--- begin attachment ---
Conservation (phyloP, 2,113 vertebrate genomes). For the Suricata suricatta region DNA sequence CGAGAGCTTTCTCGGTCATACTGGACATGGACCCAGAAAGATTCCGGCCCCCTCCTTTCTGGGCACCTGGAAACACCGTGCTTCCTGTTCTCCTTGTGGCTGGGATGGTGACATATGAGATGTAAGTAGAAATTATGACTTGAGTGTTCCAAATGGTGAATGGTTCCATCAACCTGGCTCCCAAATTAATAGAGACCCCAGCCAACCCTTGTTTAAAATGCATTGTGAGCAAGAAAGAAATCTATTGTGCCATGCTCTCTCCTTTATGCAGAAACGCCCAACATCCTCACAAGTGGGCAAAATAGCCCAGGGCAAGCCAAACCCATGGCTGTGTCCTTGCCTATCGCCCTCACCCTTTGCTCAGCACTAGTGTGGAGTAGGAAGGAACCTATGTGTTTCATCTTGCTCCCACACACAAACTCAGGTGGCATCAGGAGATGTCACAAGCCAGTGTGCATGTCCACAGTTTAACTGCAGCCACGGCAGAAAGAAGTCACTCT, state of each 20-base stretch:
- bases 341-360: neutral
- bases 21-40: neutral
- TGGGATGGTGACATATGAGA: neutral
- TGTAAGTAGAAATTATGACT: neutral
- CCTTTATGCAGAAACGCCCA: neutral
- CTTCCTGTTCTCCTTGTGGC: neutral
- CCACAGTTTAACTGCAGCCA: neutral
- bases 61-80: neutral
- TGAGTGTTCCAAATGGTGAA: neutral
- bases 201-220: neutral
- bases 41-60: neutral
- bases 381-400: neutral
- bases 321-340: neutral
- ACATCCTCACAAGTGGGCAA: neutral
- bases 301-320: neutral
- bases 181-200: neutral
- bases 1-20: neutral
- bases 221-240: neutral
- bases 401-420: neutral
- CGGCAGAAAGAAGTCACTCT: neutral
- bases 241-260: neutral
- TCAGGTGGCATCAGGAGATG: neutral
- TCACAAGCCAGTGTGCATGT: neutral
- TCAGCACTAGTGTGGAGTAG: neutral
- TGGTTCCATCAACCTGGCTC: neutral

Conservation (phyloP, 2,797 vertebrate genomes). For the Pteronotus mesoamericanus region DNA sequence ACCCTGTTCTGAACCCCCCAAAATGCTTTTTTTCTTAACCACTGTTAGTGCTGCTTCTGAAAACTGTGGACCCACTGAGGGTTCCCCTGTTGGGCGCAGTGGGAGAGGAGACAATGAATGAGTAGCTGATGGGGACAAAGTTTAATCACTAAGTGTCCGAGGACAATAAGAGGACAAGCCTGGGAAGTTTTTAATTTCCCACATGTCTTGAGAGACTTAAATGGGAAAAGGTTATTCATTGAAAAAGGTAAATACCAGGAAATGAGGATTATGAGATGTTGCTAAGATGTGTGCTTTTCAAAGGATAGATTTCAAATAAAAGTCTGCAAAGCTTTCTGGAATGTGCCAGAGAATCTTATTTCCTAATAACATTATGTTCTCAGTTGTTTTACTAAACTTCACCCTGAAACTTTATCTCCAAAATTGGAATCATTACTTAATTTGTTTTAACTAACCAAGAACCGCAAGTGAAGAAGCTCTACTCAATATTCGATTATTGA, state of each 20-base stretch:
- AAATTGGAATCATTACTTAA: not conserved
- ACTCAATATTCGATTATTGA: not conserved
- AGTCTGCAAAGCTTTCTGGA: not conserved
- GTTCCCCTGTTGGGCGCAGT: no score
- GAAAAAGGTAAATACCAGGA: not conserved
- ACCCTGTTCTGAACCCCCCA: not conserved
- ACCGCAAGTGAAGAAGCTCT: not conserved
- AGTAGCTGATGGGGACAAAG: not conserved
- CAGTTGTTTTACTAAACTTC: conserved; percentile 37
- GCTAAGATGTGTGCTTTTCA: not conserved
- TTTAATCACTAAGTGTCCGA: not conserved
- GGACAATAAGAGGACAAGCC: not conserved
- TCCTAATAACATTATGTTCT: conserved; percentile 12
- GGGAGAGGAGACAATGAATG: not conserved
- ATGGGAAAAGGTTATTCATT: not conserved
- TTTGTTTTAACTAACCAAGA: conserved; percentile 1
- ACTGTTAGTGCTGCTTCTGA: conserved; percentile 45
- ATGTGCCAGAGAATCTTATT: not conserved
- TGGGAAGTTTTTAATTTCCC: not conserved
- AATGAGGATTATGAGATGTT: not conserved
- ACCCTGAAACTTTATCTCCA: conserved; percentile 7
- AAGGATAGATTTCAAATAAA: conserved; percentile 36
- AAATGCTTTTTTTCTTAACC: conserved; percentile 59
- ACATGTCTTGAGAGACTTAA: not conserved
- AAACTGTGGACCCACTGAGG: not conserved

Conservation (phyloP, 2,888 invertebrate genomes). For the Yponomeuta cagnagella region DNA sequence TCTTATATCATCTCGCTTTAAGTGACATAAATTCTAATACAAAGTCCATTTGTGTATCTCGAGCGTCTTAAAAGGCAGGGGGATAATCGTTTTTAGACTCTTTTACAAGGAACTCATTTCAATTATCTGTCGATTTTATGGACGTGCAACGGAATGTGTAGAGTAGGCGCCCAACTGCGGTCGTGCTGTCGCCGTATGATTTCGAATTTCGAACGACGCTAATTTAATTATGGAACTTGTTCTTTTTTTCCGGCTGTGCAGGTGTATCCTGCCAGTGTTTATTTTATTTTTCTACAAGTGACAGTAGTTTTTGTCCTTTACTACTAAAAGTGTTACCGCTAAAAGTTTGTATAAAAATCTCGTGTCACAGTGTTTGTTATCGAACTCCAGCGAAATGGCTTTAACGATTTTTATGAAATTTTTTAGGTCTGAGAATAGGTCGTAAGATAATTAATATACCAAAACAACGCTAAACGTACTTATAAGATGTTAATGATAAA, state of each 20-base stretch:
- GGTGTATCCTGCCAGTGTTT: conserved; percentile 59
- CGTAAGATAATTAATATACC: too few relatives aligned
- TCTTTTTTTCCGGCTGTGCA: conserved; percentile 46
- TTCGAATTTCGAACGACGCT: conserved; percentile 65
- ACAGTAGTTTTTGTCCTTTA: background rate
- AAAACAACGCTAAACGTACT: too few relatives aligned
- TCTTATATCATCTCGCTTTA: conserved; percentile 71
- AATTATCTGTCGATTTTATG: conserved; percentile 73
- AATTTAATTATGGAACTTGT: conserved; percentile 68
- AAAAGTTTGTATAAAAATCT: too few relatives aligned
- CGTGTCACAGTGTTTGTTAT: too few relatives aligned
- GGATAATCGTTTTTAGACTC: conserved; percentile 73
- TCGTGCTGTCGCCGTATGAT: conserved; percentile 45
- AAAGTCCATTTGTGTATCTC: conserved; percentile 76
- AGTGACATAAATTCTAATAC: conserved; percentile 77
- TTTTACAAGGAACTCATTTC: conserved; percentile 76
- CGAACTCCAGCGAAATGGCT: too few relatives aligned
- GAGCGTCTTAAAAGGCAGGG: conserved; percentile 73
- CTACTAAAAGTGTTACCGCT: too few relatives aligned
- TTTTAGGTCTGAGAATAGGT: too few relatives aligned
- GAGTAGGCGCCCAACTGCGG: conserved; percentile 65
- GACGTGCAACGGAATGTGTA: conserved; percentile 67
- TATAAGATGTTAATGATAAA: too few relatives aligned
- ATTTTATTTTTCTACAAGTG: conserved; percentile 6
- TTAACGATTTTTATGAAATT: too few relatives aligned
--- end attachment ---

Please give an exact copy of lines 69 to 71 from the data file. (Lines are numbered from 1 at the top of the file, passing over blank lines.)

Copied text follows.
- TTTTACAAGGAACTCATTTC: conserved; percentile 76
- CGAACTCCAGCGAAATGGCT: too few relatives aligned
- GAGCGTCTTAAAAGGCAGGG: conserved; percentile 73